Platonism and the non-physical

On occasion, I've been accused of being closed-minded.  (Shocking, I know.)  Frequently the reason is not seriously considering non-physical propositions, a perception of rigid physicalism.  However, as I've noted before, I'm actually not entirely comfortable with the "physicalist" label (or "materialist", or other synonyms or near synonyms).  While it's fairly accurate as to my working … Continue reading Platonism and the non-physical

Inflate and explode, or deflate and preserve?

Philosopher Eric Schwitzgebel has an interesting post up criticizing the arguments of illusionists, those who have concluded that phenomenal consciousness is an illusion. Here's a way to deny the existence of things of Type X. Assume that things of Type X must have Property A, and then argue that nothing has Property A. If that … Continue reading Inflate and explode, or deflate and preserve?

Are there things that are knowable but not measurable?

It's a mantra for many scientists, not to mention many business managers, that if you can't measure it, it's not real.  On the other hand, I've been told by a lot of people, mostly non-scientists, and occasionally humanistic scholars including philosophers, that not everything knowable is measurable. But what exactly is a measurement?  My intuitive understanding … Continue reading Are there things that are knowable but not measurable?

What do scientific theories actually tell us about the world?

One of the things that's exciting about learning new things, is that often a new understanding in one area sheds light on what might seem like a completely separate topic.  For me, information about how the brain works appears to have shed new light on a question in the philosophy of of science, where there has long … Continue reading What do scientific theories actually tell us about the world?

Libertarian free will is incoherent, and that’s good for responsibility

http://www.youtube.com/watch?v=vCGtkDzELAI For a while, I'd considered myself done debating free will, having expressed everything about it I had to say.  However, with this Crash Course video, and in light of the discussion on physicality we had earlier this summer, I realized I do have some additional thoughts on it. Just a quick reminder: I'm a compatibilist.  I'm convinced … Continue reading Libertarian free will is incoherent, and that’s good for responsibility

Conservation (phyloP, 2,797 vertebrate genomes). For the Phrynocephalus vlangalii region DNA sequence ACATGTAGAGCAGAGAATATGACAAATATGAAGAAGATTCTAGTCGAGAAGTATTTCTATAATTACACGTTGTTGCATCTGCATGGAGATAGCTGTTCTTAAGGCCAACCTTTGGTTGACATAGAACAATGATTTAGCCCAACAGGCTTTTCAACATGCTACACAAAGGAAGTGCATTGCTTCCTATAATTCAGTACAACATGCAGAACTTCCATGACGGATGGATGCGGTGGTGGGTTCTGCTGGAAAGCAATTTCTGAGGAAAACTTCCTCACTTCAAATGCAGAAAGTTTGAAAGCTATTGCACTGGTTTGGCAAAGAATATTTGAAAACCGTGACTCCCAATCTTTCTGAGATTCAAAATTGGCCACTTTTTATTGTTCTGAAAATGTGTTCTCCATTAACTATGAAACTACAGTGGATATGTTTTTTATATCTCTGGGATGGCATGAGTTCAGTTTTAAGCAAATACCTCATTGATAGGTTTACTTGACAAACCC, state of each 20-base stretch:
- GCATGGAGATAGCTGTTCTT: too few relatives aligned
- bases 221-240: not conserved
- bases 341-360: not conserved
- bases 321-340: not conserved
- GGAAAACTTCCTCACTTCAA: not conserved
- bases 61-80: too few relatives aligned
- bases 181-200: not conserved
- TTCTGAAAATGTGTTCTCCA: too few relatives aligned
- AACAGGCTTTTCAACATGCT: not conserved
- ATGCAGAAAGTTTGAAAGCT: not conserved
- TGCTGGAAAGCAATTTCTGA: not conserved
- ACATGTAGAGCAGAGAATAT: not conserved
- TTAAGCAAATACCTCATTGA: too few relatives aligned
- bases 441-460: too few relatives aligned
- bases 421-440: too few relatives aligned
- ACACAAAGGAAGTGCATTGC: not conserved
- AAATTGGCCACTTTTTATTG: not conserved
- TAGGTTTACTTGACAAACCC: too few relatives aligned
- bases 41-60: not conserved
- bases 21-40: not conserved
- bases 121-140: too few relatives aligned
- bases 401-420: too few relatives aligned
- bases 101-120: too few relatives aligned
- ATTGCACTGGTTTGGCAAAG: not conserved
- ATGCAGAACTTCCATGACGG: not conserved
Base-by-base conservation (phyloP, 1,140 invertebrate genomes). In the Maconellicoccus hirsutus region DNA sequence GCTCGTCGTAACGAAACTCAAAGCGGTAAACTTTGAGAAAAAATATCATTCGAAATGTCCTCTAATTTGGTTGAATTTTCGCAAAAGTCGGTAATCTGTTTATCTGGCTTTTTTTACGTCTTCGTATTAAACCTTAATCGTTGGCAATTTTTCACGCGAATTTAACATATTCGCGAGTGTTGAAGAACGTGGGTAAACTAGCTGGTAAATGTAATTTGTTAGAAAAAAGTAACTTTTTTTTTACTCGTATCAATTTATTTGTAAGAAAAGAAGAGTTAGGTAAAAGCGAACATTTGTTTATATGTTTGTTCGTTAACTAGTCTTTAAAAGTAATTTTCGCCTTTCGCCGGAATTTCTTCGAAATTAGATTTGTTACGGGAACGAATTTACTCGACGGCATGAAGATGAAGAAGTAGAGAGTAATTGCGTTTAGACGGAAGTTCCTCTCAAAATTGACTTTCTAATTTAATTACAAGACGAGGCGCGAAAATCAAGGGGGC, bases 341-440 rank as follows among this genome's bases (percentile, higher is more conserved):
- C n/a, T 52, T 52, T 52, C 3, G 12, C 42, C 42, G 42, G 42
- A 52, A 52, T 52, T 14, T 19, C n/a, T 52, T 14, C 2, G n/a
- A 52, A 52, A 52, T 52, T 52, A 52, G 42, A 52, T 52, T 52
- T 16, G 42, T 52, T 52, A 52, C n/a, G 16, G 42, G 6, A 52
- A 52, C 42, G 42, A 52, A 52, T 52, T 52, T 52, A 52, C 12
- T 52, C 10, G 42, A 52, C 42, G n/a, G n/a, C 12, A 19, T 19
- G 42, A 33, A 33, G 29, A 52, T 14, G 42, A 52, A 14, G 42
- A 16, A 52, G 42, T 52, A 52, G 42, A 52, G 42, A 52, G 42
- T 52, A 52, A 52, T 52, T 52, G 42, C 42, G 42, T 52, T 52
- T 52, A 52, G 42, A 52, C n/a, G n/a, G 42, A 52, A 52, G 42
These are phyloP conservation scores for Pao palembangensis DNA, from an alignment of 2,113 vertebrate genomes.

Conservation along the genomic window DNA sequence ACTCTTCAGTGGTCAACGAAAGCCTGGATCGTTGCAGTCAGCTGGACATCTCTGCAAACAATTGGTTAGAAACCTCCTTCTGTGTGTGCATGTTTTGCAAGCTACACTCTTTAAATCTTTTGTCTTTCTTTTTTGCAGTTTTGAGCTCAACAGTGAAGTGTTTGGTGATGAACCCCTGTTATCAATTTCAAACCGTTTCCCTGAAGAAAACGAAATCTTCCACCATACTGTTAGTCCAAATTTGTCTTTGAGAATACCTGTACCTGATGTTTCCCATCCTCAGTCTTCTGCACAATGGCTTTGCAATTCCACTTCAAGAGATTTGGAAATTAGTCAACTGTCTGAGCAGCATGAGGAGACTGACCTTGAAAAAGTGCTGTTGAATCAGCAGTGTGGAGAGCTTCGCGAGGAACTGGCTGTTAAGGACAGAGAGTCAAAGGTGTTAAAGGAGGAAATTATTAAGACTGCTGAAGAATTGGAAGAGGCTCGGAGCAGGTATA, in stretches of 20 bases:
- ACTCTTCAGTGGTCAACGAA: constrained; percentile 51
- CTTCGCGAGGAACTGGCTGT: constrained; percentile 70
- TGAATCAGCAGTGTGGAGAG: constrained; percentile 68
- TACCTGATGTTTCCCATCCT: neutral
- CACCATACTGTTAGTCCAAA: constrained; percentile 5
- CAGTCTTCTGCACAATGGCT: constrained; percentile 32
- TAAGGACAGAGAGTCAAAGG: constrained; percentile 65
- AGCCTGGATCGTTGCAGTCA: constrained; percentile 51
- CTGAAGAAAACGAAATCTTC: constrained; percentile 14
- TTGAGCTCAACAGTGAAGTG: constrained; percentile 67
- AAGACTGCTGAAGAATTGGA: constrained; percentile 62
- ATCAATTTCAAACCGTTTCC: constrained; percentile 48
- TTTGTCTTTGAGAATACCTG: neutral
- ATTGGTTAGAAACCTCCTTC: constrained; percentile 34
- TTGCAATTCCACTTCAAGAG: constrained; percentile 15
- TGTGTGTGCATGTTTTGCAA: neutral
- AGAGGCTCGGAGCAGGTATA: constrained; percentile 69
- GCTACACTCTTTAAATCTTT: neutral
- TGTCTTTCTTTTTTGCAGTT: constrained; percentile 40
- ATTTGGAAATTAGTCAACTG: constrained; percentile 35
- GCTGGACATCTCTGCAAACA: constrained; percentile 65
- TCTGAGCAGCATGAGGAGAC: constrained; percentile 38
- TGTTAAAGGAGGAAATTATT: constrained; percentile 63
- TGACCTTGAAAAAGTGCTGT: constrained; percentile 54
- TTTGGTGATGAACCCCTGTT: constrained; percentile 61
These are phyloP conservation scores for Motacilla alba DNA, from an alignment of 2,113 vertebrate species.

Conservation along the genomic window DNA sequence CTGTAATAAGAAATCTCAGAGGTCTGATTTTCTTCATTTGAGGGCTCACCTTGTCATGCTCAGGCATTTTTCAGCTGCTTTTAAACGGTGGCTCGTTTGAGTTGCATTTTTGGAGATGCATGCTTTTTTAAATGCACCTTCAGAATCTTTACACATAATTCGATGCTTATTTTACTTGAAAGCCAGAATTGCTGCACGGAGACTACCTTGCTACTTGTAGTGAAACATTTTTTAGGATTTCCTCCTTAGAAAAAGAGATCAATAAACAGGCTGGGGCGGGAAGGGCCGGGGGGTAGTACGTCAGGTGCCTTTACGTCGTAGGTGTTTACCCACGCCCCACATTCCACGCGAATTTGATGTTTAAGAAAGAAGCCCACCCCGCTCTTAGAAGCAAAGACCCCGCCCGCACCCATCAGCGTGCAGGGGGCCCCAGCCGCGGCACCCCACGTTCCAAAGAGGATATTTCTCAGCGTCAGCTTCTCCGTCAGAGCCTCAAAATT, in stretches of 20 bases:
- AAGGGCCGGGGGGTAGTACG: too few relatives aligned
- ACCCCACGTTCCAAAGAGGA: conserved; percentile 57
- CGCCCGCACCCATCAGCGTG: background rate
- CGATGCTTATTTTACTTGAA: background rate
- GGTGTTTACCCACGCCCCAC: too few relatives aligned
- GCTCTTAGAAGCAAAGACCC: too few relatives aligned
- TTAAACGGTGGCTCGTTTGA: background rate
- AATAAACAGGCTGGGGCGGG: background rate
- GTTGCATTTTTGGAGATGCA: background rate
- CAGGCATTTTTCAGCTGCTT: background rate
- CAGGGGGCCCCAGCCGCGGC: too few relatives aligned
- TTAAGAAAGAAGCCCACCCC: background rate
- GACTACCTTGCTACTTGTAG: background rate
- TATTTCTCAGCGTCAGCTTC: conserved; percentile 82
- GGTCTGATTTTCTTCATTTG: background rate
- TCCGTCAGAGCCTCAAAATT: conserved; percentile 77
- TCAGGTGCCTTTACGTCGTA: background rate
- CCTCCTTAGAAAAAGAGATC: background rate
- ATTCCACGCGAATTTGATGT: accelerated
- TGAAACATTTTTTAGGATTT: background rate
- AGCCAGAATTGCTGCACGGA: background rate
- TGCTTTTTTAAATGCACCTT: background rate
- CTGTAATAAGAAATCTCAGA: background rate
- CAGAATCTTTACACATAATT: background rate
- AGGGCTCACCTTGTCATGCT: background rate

Don’t trust your emotions. They will betray you.

I've mentioned before that my views have changed dramatically over the years.  But thinking about that the other day, it occurred to me that most of that change happened in a fairly narrow period.  At the beginning of 2004, I was still a nominal Catholic, often voted Republican, was suspicious of gays and other non-traditional groups, and … Continue reading Don’t trust your emotions. They will betray you.

What would evidence for the non-physical look like? A possible answer.

In the last post, I pondered what distinction between the physical and non-physical, noting that I've historically resisted the label of "physicalist" or "materialist" maintaining that, if any evidence for the non-physical ever did become available, I'd accept its existence.  I finished my post asking what that evidence might look like?  And if even asking … Continue reading What would evidence for the non-physical look like? A possible answer.

Consciousness is composed of non-consciousness

The components of a thing are not individually the thing. For example, the components of the chair I type most of my blog posts from are not the chair itself, but the wood of the frame, the springs for the back and bottom, some metal parts for the reclining mechanism, the fabric coverings, cushions, etc. … Continue reading Consciousness is composed of non-consciousness